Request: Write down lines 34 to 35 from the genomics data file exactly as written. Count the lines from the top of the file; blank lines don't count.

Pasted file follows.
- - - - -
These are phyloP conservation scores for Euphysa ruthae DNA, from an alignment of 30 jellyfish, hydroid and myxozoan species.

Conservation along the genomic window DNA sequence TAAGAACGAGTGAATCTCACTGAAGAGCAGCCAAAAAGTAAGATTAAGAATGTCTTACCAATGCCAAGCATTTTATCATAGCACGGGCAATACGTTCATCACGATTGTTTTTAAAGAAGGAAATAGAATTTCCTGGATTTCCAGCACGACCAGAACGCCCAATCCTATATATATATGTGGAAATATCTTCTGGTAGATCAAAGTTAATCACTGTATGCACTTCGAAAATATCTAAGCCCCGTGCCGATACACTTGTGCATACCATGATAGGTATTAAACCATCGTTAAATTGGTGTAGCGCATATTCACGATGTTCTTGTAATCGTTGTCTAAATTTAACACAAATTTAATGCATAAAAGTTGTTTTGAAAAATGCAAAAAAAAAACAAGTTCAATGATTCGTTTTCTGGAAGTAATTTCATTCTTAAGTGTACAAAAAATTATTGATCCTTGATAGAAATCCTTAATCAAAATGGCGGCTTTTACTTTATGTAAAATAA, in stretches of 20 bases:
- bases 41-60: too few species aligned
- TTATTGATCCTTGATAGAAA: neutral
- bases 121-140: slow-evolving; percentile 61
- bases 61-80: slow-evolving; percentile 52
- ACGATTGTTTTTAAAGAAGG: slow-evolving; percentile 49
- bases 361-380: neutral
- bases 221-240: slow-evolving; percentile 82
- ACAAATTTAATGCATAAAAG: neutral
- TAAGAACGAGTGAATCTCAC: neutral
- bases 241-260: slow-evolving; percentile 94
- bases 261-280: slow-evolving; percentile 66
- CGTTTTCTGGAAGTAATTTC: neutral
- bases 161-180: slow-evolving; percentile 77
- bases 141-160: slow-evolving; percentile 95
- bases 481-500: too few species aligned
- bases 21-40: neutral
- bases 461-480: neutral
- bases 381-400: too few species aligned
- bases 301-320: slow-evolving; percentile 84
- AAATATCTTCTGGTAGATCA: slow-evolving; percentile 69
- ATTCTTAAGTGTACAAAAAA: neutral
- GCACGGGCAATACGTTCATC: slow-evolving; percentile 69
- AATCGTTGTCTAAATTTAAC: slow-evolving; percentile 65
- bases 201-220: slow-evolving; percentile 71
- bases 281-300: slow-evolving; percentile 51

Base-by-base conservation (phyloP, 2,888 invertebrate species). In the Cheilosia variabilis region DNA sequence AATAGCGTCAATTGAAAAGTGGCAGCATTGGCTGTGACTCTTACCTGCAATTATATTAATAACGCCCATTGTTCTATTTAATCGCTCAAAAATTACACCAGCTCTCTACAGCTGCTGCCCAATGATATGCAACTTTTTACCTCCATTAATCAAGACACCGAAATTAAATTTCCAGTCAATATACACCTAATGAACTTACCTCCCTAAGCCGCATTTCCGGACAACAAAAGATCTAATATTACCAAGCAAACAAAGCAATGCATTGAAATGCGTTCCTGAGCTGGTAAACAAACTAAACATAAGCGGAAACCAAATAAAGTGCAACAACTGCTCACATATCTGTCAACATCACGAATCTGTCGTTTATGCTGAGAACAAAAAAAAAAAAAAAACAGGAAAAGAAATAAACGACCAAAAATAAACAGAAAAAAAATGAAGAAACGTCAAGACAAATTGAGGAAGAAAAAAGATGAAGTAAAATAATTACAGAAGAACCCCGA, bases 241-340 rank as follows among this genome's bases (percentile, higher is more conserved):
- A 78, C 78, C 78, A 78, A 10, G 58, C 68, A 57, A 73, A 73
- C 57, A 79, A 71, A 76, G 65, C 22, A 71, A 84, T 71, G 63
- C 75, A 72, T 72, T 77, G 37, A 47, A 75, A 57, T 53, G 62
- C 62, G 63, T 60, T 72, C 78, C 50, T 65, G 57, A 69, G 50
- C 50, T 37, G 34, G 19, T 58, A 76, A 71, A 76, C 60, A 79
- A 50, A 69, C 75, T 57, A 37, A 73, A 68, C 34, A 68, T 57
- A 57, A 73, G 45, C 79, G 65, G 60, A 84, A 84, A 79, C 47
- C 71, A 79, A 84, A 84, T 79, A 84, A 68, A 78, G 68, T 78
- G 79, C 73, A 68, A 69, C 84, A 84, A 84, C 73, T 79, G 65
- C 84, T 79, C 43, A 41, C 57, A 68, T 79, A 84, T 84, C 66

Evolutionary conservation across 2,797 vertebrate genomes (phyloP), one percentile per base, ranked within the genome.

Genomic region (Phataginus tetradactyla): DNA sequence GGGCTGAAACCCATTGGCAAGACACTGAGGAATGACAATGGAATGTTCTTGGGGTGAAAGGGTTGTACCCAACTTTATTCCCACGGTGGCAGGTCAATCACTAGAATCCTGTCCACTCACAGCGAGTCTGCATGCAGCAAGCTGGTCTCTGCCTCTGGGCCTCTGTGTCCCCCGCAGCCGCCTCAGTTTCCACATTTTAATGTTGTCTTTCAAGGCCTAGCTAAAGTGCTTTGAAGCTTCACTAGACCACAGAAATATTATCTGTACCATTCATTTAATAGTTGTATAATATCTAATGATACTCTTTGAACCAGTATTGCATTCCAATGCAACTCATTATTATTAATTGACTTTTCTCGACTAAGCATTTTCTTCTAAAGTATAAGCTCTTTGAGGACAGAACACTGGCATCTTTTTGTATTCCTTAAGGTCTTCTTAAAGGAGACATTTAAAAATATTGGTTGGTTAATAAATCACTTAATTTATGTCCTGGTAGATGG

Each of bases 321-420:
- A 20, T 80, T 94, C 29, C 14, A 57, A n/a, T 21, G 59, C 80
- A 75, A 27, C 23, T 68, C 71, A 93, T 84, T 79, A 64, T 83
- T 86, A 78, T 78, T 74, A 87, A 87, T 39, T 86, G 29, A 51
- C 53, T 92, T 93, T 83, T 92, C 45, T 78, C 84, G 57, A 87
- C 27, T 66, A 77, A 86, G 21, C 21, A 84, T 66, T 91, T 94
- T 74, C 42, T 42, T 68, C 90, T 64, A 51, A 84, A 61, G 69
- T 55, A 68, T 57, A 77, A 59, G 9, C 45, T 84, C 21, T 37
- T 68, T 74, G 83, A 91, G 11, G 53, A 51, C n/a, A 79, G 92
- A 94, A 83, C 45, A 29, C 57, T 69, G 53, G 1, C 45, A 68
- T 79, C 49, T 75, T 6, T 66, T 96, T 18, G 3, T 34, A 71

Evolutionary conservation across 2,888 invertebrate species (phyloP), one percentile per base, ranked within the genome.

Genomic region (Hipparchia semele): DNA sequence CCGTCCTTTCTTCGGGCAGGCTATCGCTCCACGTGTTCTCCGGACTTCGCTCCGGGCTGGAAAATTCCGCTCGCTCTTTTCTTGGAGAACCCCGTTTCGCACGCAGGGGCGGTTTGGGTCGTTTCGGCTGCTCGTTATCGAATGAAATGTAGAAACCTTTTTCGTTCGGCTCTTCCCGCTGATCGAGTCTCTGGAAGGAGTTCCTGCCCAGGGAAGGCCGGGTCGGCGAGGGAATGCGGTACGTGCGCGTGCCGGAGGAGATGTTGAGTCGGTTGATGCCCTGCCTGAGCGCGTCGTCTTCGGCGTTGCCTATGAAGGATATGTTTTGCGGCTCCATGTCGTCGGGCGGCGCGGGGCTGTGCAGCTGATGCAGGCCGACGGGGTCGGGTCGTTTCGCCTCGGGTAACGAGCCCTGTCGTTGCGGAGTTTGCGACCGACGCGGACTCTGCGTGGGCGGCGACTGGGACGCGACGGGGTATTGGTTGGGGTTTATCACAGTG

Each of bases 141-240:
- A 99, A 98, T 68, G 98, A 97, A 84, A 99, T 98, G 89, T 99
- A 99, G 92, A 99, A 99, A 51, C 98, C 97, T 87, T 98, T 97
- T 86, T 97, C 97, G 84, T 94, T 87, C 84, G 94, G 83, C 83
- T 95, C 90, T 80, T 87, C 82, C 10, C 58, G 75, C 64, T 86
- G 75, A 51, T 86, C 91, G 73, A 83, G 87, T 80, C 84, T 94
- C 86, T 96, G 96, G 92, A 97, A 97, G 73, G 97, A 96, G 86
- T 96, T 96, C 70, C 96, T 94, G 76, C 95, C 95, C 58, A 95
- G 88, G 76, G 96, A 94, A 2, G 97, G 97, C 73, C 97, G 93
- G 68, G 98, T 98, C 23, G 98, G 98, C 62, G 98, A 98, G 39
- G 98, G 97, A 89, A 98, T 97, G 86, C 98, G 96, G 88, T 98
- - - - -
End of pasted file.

- A 50, A 69, C 75, T 57, A 37, A 73, A 68, C 34, A 68, T 57
- A 57, A 73, G 45, C 79, G 65, G 60, A 84, A 84, A 79, C 47